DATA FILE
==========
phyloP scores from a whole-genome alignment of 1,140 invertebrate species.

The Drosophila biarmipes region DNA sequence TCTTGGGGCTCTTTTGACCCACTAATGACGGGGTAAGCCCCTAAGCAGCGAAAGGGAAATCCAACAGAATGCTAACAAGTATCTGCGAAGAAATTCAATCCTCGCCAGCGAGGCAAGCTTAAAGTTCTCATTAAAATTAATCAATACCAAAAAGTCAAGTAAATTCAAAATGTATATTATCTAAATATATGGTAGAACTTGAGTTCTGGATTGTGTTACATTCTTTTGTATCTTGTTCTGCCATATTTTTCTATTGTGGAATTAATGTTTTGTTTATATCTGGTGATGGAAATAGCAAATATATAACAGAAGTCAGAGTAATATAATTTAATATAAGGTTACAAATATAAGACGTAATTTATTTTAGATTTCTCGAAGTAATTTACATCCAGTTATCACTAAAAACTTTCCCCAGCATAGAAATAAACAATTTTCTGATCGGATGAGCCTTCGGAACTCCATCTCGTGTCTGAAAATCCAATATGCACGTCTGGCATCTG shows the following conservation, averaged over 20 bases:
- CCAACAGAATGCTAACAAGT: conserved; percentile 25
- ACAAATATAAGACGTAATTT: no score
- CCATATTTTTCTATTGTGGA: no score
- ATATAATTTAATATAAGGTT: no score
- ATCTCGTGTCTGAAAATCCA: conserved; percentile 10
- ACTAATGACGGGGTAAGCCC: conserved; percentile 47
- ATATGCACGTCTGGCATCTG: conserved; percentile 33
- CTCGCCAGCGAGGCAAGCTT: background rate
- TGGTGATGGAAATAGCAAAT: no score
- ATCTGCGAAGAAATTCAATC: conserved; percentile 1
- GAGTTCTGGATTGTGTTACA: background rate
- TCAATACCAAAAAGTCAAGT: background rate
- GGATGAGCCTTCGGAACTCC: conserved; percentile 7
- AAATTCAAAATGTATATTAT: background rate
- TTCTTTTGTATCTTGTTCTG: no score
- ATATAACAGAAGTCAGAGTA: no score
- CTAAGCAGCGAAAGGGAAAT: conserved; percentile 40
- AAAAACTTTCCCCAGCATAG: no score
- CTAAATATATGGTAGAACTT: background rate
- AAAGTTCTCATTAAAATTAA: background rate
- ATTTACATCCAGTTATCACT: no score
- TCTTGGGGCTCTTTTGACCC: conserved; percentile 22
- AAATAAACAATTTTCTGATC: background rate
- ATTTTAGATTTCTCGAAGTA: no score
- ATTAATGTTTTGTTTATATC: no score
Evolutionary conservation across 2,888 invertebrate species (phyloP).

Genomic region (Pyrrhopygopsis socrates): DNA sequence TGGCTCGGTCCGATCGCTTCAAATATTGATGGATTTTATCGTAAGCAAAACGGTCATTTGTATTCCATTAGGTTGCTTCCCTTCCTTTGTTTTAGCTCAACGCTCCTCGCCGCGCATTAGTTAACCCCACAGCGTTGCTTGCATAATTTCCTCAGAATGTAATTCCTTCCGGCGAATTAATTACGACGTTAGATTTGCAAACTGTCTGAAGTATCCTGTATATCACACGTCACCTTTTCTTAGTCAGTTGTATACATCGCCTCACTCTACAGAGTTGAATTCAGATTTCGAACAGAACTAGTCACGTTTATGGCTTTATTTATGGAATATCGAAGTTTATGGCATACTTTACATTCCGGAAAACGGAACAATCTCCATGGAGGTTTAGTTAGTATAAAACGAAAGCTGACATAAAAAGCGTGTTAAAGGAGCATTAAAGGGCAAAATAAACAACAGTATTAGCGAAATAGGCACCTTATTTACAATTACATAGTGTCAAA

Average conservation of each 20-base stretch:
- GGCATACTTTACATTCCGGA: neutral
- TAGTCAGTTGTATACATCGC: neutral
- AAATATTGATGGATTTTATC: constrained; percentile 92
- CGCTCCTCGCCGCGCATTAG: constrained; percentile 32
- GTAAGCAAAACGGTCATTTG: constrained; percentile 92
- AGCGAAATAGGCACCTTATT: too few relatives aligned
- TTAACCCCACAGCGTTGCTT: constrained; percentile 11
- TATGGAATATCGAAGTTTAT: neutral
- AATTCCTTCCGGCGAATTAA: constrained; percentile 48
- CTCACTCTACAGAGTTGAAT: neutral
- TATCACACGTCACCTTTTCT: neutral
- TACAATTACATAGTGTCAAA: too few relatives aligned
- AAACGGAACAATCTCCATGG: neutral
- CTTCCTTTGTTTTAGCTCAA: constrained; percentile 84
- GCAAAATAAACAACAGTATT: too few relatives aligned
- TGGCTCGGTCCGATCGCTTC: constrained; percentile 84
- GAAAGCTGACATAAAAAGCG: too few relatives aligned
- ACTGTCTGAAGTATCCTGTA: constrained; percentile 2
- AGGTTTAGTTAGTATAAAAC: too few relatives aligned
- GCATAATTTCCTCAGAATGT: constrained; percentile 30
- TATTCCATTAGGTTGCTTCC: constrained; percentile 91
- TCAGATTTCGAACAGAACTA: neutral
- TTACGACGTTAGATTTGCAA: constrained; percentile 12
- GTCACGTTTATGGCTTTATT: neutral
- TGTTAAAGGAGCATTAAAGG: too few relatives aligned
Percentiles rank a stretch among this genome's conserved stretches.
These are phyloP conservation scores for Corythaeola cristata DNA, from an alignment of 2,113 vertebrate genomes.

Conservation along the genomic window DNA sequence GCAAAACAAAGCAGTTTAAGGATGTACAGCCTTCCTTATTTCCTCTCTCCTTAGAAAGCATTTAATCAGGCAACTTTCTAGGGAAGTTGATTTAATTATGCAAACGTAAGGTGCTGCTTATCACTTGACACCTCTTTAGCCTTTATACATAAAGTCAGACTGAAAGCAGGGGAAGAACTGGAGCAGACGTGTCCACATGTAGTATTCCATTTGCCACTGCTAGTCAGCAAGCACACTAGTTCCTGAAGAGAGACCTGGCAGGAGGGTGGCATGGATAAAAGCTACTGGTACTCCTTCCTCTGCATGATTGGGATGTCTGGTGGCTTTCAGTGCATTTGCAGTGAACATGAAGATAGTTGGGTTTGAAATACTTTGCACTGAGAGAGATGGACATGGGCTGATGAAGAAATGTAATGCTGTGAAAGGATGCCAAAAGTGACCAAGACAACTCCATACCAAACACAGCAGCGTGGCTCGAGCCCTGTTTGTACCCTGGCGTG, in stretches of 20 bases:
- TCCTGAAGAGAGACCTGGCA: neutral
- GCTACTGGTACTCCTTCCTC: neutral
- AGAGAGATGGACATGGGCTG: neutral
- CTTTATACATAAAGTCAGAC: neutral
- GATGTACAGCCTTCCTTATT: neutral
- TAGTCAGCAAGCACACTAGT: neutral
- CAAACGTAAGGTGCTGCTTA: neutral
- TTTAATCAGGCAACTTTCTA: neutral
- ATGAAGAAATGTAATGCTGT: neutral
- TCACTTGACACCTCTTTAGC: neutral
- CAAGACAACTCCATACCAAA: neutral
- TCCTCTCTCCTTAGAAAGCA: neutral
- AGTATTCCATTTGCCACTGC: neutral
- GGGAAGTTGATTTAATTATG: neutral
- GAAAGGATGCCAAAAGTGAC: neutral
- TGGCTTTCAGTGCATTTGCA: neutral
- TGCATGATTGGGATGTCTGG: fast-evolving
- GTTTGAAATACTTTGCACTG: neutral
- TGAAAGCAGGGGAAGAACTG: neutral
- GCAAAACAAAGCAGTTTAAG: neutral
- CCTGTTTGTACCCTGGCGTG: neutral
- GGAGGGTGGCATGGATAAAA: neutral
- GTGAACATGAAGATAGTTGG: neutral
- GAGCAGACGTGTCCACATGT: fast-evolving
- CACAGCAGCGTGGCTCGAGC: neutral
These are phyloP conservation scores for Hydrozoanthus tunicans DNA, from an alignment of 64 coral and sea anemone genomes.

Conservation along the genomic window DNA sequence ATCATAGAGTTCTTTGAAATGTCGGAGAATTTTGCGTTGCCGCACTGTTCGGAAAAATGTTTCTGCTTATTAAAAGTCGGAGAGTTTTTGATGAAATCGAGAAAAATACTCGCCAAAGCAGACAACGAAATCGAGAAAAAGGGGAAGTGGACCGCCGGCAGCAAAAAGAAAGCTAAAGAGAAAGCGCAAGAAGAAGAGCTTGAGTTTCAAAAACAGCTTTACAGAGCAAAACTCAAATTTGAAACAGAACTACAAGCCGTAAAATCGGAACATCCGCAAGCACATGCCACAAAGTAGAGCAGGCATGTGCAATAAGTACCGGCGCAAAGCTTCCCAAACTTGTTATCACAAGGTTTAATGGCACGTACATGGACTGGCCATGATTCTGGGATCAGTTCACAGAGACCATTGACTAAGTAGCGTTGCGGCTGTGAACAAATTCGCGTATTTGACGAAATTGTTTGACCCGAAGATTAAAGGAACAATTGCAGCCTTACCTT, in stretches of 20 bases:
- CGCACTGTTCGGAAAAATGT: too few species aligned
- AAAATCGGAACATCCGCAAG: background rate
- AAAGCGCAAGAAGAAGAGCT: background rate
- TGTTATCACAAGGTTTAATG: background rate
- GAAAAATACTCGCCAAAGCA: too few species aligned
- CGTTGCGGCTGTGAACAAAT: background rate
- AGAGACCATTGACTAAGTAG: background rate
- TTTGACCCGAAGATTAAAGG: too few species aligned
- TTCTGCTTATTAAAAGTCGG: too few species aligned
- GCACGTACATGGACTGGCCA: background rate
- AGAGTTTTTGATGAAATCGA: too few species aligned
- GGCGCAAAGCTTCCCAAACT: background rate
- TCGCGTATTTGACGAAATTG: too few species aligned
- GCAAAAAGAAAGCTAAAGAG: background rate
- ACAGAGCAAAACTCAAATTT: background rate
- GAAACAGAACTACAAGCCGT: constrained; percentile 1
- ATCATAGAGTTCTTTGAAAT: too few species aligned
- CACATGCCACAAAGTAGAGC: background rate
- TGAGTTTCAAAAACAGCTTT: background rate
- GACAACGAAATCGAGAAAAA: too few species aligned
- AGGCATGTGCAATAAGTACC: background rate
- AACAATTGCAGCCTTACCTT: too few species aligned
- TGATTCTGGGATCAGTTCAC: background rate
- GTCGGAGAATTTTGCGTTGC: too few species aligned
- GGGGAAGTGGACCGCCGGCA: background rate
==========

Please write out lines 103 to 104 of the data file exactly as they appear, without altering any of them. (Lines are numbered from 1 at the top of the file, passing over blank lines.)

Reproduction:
- CACATGCCACAAAGTAGAGC: background rate
- TGAGTTTCAAAAACAGCTTT: background rate